According to "Chief Investigative Correspondent" Brian Ross, the current Air Force Chief of Staff (General T. Michael Moseley) and his predecessor, General John Jumper, may have helped steer a contract for the USAF Thunderbirds precision flying team, to a company that had another retired four star (General Hal Hornburg) as a partner. At the time of his retirement, General Hornburg was commander of the Air Force's Air Combat Command (ACC), headquartered at Langley AFB, VA. The Thunderbirds, based at Nellis AFB near Las Vegas, fall under ACC.

ABC hasn't made Ross's video report available, and the details posted at The Blotter (Ross's ABC website) are a bit sketchy. We know the amount of the contract, but what type of equipment or services did the contract cover? I've seen a few opaque references to a "sound system," but there's no clear indication of exactly what the money was supposed to buy.

Additionally, The Blotter doesn't name the firm that now employs General Hornburg. Retired generals working for defense contractors is nothing new--what we need are specific details on the size of the firm, it's relationship with DOD, and (most importantly) whether Hornburg was actively involved in lobbying for the Thunderbirds contract, or working on other projects for the firm. The distinction is critical; many retired flag officers work for large defense firms with thousands of employees. If Hornburg was actively soliciting the Thunderbirds deal, that's one thing. But if he was merely part of a large firm that sought the bid, then ABC's charge is little more than "guilt by association."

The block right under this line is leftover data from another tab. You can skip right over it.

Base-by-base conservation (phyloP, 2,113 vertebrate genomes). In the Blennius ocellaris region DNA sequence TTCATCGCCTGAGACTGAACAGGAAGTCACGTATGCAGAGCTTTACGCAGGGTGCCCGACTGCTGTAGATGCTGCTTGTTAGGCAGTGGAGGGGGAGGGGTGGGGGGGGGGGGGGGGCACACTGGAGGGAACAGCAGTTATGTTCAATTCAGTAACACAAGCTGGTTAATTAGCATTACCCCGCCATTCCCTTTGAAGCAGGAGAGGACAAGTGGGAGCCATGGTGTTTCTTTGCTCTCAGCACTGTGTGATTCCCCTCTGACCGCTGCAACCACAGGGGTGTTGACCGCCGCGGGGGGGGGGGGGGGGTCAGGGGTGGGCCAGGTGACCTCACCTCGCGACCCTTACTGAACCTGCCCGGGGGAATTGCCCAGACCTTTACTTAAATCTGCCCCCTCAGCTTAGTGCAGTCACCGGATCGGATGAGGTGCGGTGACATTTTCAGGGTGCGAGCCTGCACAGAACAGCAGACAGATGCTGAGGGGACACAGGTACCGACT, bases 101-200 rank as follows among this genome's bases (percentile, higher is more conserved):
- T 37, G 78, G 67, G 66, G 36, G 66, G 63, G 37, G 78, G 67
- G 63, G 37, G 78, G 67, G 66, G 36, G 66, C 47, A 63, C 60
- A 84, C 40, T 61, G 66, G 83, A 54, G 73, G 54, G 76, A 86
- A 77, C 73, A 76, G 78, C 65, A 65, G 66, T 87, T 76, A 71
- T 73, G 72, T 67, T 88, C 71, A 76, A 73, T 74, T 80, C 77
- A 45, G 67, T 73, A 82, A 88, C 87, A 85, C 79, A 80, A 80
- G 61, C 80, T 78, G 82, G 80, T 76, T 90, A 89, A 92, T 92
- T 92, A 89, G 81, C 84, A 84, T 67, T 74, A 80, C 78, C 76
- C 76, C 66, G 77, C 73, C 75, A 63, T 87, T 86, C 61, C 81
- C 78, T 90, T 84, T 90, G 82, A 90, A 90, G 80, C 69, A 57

Mr. Ross does note that the contract was eventually cancelled after a rival firm filed a formal complaint--SOP in federal contracting circles. But you won't get any real perspective on the matter until you dig into the comments section, and a post from a reader named Oxy.

1) YOU REPORT: Gen Moseley and Gen Jumper are SUBJECTS of an investigation.
TRUTH: Only retired Gen Hornburg is a subject, the others are witnesses.

2) YOU REPORT: Gen Moseley and Gen Jumper “awarded the contract.”
TRUTH: The contract was awarded by competitive bid and the selection was made in the discretion of
the Source Selection Authority, a Colonel working at Air Combat Command.

3) YOU REPORT: The contract was cancelled after the Air Force General Counsel questioned the integrity of
the process.
TRUTH: An unsuccessful bidder filed a protest and the Air Force cancelled the contract due to mistakes
in the selection process completely unrelated to either Gen Moseley or Gen Jumper.

As ABC knows (or should), the Air Force is strictly prohibited from commenting on an ongoing FBI investigation. So you incorrectly report Gen Moseley and Gen Jumper are subjects, and they can do
nothing to defend themselves. A year from now when the FBI has completed their investigation and Gen Moseley and Gen Jumper are cleared, will you report your errors? You are here to check up on our government, and I have respect and gratitude that you do, but in this case you failed to report accurately and innocent careers are being damaged.


Reader JESH offers addtional information that was also ignored by ABC: